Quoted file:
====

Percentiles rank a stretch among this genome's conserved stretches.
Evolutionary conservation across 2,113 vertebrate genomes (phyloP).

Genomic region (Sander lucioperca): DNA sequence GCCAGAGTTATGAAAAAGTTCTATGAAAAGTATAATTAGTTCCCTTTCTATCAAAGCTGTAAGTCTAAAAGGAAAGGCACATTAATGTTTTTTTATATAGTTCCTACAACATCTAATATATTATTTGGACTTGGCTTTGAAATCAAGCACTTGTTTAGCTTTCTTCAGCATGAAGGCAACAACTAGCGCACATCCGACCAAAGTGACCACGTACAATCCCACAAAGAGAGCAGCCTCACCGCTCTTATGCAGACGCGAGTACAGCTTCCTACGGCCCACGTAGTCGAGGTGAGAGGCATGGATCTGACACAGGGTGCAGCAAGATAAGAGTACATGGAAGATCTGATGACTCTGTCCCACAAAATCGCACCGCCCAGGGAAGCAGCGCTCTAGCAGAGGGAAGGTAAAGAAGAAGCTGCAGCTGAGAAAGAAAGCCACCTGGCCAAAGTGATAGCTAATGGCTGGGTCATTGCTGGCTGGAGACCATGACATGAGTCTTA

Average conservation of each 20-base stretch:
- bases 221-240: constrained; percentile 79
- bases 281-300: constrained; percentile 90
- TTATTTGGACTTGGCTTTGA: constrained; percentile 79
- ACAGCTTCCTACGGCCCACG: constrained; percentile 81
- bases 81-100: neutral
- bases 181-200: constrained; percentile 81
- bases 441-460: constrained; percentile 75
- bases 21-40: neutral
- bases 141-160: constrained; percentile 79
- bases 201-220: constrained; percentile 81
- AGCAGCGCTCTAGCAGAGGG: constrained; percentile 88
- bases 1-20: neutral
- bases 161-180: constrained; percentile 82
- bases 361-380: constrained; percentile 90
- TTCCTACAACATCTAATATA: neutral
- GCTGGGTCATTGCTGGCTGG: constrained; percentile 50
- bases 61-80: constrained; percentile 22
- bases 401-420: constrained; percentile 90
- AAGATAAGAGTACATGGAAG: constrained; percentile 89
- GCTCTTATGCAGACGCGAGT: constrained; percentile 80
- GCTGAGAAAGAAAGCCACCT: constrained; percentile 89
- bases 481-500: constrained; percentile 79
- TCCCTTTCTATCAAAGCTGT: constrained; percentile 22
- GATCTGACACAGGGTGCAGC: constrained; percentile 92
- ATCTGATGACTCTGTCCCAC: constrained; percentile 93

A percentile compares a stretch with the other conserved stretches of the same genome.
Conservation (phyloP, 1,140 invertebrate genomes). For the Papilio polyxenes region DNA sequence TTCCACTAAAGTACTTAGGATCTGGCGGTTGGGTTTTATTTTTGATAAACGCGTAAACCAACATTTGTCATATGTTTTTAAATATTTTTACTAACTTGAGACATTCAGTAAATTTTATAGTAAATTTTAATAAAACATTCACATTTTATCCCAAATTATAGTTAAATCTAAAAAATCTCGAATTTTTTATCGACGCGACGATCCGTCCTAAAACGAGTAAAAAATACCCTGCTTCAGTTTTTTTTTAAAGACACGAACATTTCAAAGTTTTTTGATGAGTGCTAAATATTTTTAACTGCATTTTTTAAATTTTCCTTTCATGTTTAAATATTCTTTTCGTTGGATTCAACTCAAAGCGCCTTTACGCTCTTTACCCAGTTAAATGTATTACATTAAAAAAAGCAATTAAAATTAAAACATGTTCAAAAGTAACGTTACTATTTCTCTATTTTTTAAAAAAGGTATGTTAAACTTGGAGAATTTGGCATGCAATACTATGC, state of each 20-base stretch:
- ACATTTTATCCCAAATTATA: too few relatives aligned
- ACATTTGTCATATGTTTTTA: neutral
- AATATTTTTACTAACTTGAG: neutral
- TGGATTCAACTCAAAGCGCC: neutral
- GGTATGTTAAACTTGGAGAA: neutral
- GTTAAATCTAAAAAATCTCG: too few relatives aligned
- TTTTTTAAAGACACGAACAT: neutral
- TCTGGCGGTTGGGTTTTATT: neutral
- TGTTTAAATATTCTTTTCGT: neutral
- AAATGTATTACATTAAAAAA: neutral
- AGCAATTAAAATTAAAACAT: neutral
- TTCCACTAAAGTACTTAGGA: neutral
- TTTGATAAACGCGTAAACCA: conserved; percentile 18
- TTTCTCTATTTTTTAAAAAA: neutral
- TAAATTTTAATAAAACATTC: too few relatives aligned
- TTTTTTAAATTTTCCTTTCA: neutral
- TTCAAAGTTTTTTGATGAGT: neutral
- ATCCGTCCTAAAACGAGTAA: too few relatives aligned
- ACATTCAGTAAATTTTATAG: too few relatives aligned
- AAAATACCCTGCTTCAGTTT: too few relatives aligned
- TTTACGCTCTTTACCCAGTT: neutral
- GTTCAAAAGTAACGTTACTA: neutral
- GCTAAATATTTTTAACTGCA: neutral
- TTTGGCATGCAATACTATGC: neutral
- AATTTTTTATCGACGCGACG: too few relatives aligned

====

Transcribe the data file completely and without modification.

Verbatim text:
Percentiles rank a stretch among this genome's conserved stretches.
Evolutionary conservation across 2,113 vertebrate genomes (phyloP).

Genomic region (Sander lucioperca): DNA sequence GCCAGAGTTATGAAAAAGTTCTATGAAAAGTATAATTAGTTCCCTTTCTATCAAAGCTGTAAGTCTAAAAGGAAAGGCACATTAATGTTTTTTTATATAGTTCCTACAACATCTAATATATTATTTGGACTTGGCTTTGAAATCAAGCACTTGTTTAGCTTTCTTCAGCATGAAGGCAACAACTAGCGCACATCCGACCAAAGTGACCACGTACAATCCCACAAAGAGAGCAGCCTCACCGCTCTTATGCAGACGCGAGTACAGCTTCCTACGGCCCACGTAGTCGAGGTGAGAGGCATGGATCTGACACAGGGTGCAGCAAGATAAGAGTACATGGAAGATCTGATGACTCTGTCCCACAAAATCGCACCGCCCAGGGAAGCAGCGCTCTAGCAGAGGGAAGGTAAAGAAGAAGCTGCAGCTGAGAAAGAAAGCCACCTGGCCAAAGTGATAGCTAATGGCTGGGTCATTGCTGGCTGGAGACCATGACATGAGTCTTA

Average conservation of each 20-base stretch:
- bases 221-240: constrained; percentile 79
- bases 281-300: constrained; percentile 90
- TTATTTGGACTTGGCTTTGA: constrained; percentile 79
- ACAGCTTCCTACGGCCCACG: constrained; percentile 81
- bases 81-100: neutral
- bases 181-200: constrained; percentile 81
- bases 441-460: constrained; percentile 75
- bases 21-40: neutral
- bases 141-160: constrained; percentile 79
- bases 201-220: constrained; percentile 81
- AGCAGCGCTCTAGCAGAGGG: constrained; percentile 88
- bases 1-20: neutral
- bases 161-180: constrained; percentile 82
- bases 361-380: constrained; percentile 90
- TTCCTACAACATCTAATATA: neutral
- GCTGGGTCATTGCTGGCTGG: constrained; percentile 50
- bases 61-80: constrained; percentile 22
- bases 401-420: constrained; percentile 90
- AAGATAAGAGTACATGGAAG: constrained; percentile 89
- GCTCTTATGCAGACGCGAGT: constrained; percentile 80
- GCTGAGAAAGAAAGCCACCT: constrained; percentile 89
- bases 481-500: constrained; percentile 79
- TCCCTTTCTATCAAAGCTGT: constrained; percentile 22
- GATCTGACACAGGGTGCAGC: constrained; percentile 92
- ATCTGATGACTCTGTCCCAC: constrained; percentile 93

A percentile compares a stretch with the other conserved stretches of the same genome.
Conservation (phyloP, 1,140 invertebrate genomes). For the Papilio polyxenes region DNA sequence TTCCACTAAAGTACTTAGGATCTGGCGGTTGGGTTTTATTTTTGATAAACGCGTAAACCAACATTTGTCATATGTTTTTAAATATTTTTACTAACTTGAGACATTCAGTAAATTTTATAGTAAATTTTAATAAAACATTCACATTTTATCCCAAATTATAGTTAAATCTAAAAAATCTCGAATTTTTTATCGACGCGACGATCCGTCCTAAAACGAGTAAAAAATACCCTGCTTCAGTTTTTTTTTAAAGACACGAACATTTCAAAGTTTTTTGATGAGTGCTAAATATTTTTAACTGCATTTTTTAAATTTTCCTTTCATGTTTAAATATTCTTTTCGTTGGATTCAACTCAAAGCGCCTTTACGCTCTTTACCCAGTTAAATGTATTACATTAAAAAAAGCAATTAAAATTAAAACATGTTCAAAAGTAACGTTACTATTTCTCTATTTTTTAAAAAAGGTATGTTAAACTTGGAGAATTTGGCATGCAATACTATGC, state of each 20-base stretch:
- ACATTTTATCCCAAATTATA: too few relatives aligned
- ACATTTGTCATATGTTTTTA: neutral
- AATATTTTTACTAACTTGAG: neutral
- TGGATTCAACTCAAAGCGCC: neutral
- GGTATGTTAAACTTGGAGAA: neutral
- GTTAAATCTAAAAAATCTCG: too few relatives aligned
- TTTTTTAAAGACACGAACAT: neutral
- TCTGGCGGTTGGGTTTTATT: neutral
- TGTTTAAATATTCTTTTCGT: neutral
- AAATGTATTACATTAAAAAA: neutral
- AGCAATTAAAATTAAAACAT: neutral
- TTCCACTAAAGTACTTAGGA: neutral
- TTTGATAAACGCGTAAACCA: conserved; percentile 18
- TTTCTCTATTTTTTAAAAAA: neutral
- TAAATTTTAATAAAACATTC: too few relatives aligned
- TTTTTTAAATTTTCCTTTCA: neutral
- TTCAAAGTTTTTTGATGAGT: neutral
- ATCCGTCCTAAAACGAGTAA: too few relatives aligned
- ACATTCAGTAAATTTTATAG: too few relatives aligned
- AAAATACCCTGCTTCAGTTT: too few relatives aligned
- TTTACGCTCTTTACCCAGTT: neutral
- GTTCAAAAGTAACGTTACTA: neutral
- GCTAAATATTTTTAACTGCA: neutral
- TTTGGCATGCAATACTATGC: neutral
- AATTTTTTATCGACGCGACG: too few relatives aligned